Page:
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The charity set up by David Rathband says it plans to broaden the support it offers to members of the emergency services.
The Blue Lamp Foundation was established to help personnel who are injured in the line of duty.
So far, it has concentrated on helping people with physical injuries.
The Foundation's chairman says it now wants to offer practical support to people coping with emotional trauma and mental health issues.
Peter Sweeney said:
"We can't forget the pain and suffering that David suffered personally.
The last thing we want is another member of the emergency services, injured in the line of duty, committing suicide because of the severity of their injuries."
The family of PC David Rathband have said they will continue to take legal action against Northumbria Police.
After an inquest into the death of the former Northumbria Police officer, Debbie Essery - David Rathband's sister - read a statement outside Moot Hall in Newcastle. It said:
The wife of PC David Rathband has issued a statement following an inquest into her husband's death.
Kath Rathband said:
The Chief Constable of Northumbria Police has refuted claims that PC David Rathband was not given enough support at the time of his death.
In a statement, Sue Sim said:
During the three-day inquest into the death of Pc David Rathband, at Newcastle's Moot Hall, the court heard of his affairs, one with 7/7 London bombing survivor Lisa French.
Mrs Rathband told David Rathband the marriage was over prior to him going to Australia with his identical twin Darren.
While on holiday, Mr Rathband tried to contact his wife up to 50 times a day. In one call he pretended to be a police officer saying her husband was dead.
Mrs Rathband visited him for the last time on the night he died. She contacted his sister Debbie Essery and his welfare officer Insp John Heckles.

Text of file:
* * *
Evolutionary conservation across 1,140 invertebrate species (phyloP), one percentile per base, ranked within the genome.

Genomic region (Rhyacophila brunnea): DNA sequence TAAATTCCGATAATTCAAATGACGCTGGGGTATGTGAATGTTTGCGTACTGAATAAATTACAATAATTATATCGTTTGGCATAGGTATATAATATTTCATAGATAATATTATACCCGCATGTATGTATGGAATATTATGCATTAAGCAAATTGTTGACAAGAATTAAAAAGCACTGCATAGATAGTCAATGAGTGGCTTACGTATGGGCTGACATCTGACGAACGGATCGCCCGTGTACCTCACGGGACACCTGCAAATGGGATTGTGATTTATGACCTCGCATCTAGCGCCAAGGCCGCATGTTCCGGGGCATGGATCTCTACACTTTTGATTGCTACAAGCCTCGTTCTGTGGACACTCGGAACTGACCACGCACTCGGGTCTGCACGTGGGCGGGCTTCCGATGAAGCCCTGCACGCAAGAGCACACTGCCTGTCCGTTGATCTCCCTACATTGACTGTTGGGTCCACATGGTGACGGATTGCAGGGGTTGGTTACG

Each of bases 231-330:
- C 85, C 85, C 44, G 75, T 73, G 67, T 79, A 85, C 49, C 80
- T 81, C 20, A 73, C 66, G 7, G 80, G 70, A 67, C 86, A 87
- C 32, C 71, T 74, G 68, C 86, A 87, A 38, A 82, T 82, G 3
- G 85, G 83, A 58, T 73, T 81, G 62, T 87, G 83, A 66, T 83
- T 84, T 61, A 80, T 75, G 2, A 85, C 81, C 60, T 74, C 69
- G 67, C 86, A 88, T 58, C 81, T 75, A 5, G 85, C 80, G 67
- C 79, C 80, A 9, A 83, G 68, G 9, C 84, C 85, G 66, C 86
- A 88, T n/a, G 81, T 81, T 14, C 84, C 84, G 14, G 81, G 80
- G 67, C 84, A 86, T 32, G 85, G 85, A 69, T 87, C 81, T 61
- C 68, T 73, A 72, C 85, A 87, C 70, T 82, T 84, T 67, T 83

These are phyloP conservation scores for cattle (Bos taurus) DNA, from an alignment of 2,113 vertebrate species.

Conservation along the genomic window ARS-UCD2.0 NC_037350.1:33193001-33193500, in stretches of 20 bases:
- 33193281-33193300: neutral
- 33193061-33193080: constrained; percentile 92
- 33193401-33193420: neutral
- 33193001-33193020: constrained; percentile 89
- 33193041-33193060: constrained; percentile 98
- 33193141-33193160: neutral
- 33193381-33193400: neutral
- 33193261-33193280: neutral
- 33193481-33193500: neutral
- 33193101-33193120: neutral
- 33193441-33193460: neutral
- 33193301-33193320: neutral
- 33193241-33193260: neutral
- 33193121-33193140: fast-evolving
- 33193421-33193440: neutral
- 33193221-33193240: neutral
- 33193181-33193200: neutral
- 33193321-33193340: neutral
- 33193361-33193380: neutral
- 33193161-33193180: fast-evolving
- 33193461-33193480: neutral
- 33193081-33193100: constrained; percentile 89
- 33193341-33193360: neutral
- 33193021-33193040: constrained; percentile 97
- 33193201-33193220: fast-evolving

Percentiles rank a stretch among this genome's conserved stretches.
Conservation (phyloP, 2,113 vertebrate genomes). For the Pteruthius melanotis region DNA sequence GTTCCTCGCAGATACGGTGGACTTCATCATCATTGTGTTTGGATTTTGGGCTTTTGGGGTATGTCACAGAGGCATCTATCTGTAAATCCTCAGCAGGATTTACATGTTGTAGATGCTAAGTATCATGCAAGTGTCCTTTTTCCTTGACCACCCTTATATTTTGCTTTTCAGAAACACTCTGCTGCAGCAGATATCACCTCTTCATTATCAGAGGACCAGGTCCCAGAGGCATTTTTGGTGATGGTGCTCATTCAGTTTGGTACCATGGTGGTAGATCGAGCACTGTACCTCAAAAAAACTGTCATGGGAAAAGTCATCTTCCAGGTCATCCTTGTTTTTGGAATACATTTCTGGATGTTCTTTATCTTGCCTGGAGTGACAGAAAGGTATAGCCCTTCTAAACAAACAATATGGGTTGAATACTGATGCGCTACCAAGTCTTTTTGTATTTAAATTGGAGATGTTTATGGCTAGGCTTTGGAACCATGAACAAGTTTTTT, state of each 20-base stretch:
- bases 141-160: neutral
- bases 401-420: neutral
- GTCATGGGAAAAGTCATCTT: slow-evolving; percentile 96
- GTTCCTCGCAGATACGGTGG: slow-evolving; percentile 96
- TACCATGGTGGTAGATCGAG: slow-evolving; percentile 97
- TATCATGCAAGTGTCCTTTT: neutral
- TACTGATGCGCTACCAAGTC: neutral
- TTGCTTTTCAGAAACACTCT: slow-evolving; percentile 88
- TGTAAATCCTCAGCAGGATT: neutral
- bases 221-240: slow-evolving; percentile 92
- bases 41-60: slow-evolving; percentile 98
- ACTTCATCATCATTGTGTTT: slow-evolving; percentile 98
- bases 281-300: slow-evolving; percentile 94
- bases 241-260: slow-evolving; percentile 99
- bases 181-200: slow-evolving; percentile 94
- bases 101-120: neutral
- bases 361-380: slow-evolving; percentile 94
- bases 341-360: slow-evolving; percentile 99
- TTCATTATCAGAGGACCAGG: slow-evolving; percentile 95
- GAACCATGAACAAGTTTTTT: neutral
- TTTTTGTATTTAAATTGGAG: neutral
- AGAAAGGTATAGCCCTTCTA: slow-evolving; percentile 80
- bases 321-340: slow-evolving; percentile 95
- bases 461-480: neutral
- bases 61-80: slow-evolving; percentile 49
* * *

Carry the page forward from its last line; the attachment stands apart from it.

That evening, officers broke into his home and found him hanging.
Ms French had also seen him earlier that day, and she told the inquest he said he had experienced suicidal thoughts, but had not been able to kill himself.
On the third day of the inquest into the death of Pc David Rathband, Coroner Eric Armstrong urged nobody involved in the hearing to blame themselves.
The inquest heard Mr Rathband, 44, had made threats to kill himself and had said he attempted to hang himself but could not go through with it. He was found hanging at his home in Blyth, Northumberland, on February 29 2012, 20 months after being shot and blinded by Raoul Moat.
A coroner has ruled that being shot and blinded by gunman Raoul Moat was the first step leading to Pc David Rathband killing himself.
The traffic officer struggled after the collapse of his marriage and found it hard to cope with losing his sight. He was found hanging at his home 20 months after he was shot. His family said Northumbria Police could have done more to support him.
The inquest heard Mr Rathband, 44, had made threats to kill himself and said he attempted to hang himself but could not go through with it. he was not considered to be at immediate risk of suicide.
Coroner Eric Armstrong has returned a narrative verdict in the death of PC David Rathband.
He concluded he intended to take his own life through hanging.
He said no parties involved should criticise themselves with the benefit of hindsight for not doing more to prevent his death.
More to follow.
The inquest into the death of PC David Rathband has heard how he threatened to kill himself while on a video call to his estranged wife so she would see him do it.
The former policeman was found hanged at his home in Blyth in February 2012. Gregg Easteal reports:
The inquest into the death of PC David Rathband has heard that he threatened to kill himself on a video-phone so that his wife could watch.
The officer was left blinded after being shot by Raoul Moat in 2010. He was found hanged at this home in Blyth two years later.
A police family liaison officer today told the hearing at Newcastle's Moot Hall that Rathband's estranged wife had received a call from him, threatening to commit suicide on Facetime.